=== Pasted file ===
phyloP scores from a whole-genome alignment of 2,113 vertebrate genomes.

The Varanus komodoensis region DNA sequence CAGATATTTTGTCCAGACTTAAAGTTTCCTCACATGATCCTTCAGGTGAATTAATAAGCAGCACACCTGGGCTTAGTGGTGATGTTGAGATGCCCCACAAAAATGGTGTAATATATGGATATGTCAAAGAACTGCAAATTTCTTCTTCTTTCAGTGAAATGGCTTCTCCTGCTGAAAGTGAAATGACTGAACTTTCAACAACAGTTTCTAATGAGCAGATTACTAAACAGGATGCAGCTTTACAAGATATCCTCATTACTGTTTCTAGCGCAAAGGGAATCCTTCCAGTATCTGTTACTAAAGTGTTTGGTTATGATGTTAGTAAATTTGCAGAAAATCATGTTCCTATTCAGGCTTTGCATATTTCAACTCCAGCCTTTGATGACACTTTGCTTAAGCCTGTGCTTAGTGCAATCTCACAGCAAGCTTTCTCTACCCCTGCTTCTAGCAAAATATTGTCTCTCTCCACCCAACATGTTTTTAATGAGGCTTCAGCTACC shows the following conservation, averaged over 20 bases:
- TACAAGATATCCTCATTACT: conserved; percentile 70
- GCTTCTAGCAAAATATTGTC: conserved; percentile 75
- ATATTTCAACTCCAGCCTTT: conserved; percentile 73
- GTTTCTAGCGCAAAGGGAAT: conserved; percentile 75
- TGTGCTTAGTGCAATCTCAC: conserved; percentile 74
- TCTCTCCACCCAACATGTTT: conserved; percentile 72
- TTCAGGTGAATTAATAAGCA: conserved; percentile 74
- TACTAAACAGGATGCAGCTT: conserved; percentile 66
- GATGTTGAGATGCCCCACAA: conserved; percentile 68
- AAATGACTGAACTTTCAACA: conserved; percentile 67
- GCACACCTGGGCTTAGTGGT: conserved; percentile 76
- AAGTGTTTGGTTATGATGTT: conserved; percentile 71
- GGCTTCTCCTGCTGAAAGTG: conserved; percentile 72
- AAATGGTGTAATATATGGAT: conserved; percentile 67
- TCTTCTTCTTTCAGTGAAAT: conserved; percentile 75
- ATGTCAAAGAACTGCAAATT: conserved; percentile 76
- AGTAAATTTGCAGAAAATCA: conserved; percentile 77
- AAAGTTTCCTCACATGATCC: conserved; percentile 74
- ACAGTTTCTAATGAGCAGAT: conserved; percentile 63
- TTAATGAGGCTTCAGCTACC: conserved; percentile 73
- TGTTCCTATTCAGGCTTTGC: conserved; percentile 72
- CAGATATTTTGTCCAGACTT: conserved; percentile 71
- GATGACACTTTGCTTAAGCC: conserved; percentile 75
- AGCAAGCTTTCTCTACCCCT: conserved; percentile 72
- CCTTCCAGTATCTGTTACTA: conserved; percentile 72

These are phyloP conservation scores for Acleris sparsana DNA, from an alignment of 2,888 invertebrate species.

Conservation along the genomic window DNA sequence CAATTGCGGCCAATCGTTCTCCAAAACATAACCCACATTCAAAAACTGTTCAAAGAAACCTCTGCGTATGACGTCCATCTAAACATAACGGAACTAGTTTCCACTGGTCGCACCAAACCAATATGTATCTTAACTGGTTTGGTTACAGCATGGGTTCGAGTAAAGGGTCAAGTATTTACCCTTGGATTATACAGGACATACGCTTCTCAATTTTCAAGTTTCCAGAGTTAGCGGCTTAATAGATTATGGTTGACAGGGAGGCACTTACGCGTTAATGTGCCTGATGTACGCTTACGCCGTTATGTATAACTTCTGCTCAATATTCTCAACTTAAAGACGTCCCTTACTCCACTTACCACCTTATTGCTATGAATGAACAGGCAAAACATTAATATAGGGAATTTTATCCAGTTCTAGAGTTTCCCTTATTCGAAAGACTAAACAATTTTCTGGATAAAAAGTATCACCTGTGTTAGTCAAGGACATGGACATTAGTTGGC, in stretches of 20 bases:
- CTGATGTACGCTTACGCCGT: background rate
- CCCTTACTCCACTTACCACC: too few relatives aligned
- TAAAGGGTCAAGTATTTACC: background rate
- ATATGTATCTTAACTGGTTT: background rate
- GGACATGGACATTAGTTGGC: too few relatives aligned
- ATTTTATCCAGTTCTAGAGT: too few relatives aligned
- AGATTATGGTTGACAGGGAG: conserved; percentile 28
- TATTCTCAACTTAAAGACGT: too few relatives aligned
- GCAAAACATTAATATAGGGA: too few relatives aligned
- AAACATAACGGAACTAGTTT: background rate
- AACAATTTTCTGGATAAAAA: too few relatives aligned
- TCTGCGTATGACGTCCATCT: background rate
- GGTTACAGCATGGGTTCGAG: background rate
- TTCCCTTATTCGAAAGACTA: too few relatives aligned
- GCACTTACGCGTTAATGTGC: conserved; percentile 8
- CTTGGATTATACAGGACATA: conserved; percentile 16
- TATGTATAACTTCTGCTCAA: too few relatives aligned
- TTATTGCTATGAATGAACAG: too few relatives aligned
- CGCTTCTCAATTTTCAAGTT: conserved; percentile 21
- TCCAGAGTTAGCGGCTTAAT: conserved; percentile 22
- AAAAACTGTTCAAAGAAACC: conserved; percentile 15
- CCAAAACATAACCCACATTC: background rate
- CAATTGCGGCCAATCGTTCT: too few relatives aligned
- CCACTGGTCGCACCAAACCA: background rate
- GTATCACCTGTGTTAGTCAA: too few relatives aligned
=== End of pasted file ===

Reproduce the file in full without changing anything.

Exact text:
phyloP scores from a whole-genome alignment of 2,113 vertebrate genomes.

The Varanus komodoensis region DNA sequence CAGATATTTTGTCCAGACTTAAAGTTTCCTCACATGATCCTTCAGGTGAATTAATAAGCAGCACACCTGGGCTTAGTGGTGATGTTGAGATGCCCCACAAAAATGGTGTAATATATGGATATGTCAAAGAACTGCAAATTTCTTCTTCTTTCAGTGAAATGGCTTCTCCTGCTGAAAGTGAAATGACTGAACTTTCAACAACAGTTTCTAATGAGCAGATTACTAAACAGGATGCAGCTTTACAAGATATCCTCATTACTGTTTCTAGCGCAAAGGGAATCCTTCCAGTATCTGTTACTAAAGTGTTTGGTTATGATGTTAGTAAATTTGCAGAAAATCATGTTCCTATTCAGGCTTTGCATATTTCAACTCCAGCCTTTGATGACACTTTGCTTAAGCCTGTGCTTAGTGCAATCTCACAGCAAGCTTTCTCTACCCCTGCTTCTAGCAAAATATTGTCTCTCTCCACCCAACATGTTTTTAATGAGGCTTCAGCTACC shows the following conservation, averaged over 20 bases:
- TACAAGATATCCTCATTACT: conserved; percentile 70
- GCTTCTAGCAAAATATTGTC: conserved; percentile 75
- ATATTTCAACTCCAGCCTTT: conserved; percentile 73
- GTTTCTAGCGCAAAGGGAAT: conserved; percentile 75
- TGTGCTTAGTGCAATCTCAC: conserved; percentile 74
- TCTCTCCACCCAACATGTTT: conserved; percentile 72
- TTCAGGTGAATTAATAAGCA: conserved; percentile 74
- TACTAAACAGGATGCAGCTT: conserved; percentile 66
- GATGTTGAGATGCCCCACAA: conserved; percentile 68
- AAATGACTGAACTTTCAACA: conserved; percentile 67
- GCACACCTGGGCTTAGTGGT: conserved; percentile 76
- AAGTGTTTGGTTATGATGTT: conserved; percentile 71
- GGCTTCTCCTGCTGAAAGTG: conserved; percentile 72
- AAATGGTGTAATATATGGAT: conserved; percentile 67
- TCTTCTTCTTTCAGTGAAAT: conserved; percentile 75
- ATGTCAAAGAACTGCAAATT: conserved; percentile 76
- AGTAAATTTGCAGAAAATCA: conserved; percentile 77
- AAAGTTTCCTCACATGATCC: conserved; percentile 74
- ACAGTTTCTAATGAGCAGAT: conserved; percentile 63
- TTAATGAGGCTTCAGCTACC: conserved; percentile 73
- TGTTCCTATTCAGGCTTTGC: conserved; percentile 72
- CAGATATTTTGTCCAGACTT: conserved; percentile 71
- GATGACACTTTGCTTAAGCC: conserved; percentile 75
- AGCAAGCTTTCTCTACCCCT: conserved; percentile 72
- CCTTCCAGTATCTGTTACTA: conserved; percentile 72

These are phyloP conservation scores for Acleris sparsana DNA, from an alignment of 2,888 invertebrate species.

Conservation along the genomic window DNA sequence CAATTGCGGCCAATCGTTCTCCAAAACATAACCCACATTCAAAAACTGTTCAAAGAAACCTCTGCGTATGACGTCCATCTAAACATAACGGAACTAGTTTCCACTGGTCGCACCAAACCAATATGTATCTTAACTGGTTTGGTTACAGCATGGGTTCGAGTAAAGGGTCAAGTATTTACCCTTGGATTATACAGGACATACGCTTCTCAATTTTCAAGTTTCCAGAGTTAGCGGCTTAATAGATTATGGTTGACAGGGAGGCACTTACGCGTTAATGTGCCTGATGTACGCTTACGCCGTTATGTATAACTTCTGCTCAATATTCTCAACTTAAAGACGTCCCTTACTCCACTTACCACCTTATTGCTATGAATGAACAGGCAAAACATTAATATAGGGAATTTTATCCAGTTCTAGAGTTTCCCTTATTCGAAAGACTAAACAATTTTCTGGATAAAAAGTATCACCTGTGTTAGTCAAGGACATGGACATTAGTTGGC, in stretches of 20 bases:
- CTGATGTACGCTTACGCCGT: background rate
- CCCTTACTCCACTTACCACC: too few relatives aligned
- TAAAGGGTCAAGTATTTACC: background rate
- ATATGTATCTTAACTGGTTT: background rate
- GGACATGGACATTAGTTGGC: too few relatives aligned
- ATTTTATCCAGTTCTAGAGT: too few relatives aligned
- AGATTATGGTTGACAGGGAG: conserved; percentile 28
- TATTCTCAACTTAAAGACGT: too few relatives aligned
- GCAAAACATTAATATAGGGA: too few relatives aligned
- AAACATAACGGAACTAGTTT: background rate
- AACAATTTTCTGGATAAAAA: too few relatives aligned
- TCTGCGTATGACGTCCATCT: background rate
- GGTTACAGCATGGGTTCGAG: background rate
- TTCCCTTATTCGAAAGACTA: too few relatives aligned
- GCACTTACGCGTTAATGTGC: conserved; percentile 8
- CTTGGATTATACAGGACATA: conserved; percentile 16
- TATGTATAACTTCTGCTCAA: too few relatives aligned
- TTATTGCTATGAATGAACAG: too few relatives aligned
- CGCTTCTCAATTTTCAAGTT: conserved; percentile 21
- TCCAGAGTTAGCGGCTTAAT: conserved; percentile 22
- AAAAACTGTTCAAAGAAACC: conserved; percentile 15
- CCAAAACATAACCCACATTC: background rate
- CAATTGCGGCCAATCGTTCT: too few relatives aligned
- CCACTGGTCGCACCAAACCA: background rate
- GTATCACCTGTGTTAGTCAA: too few relatives aligned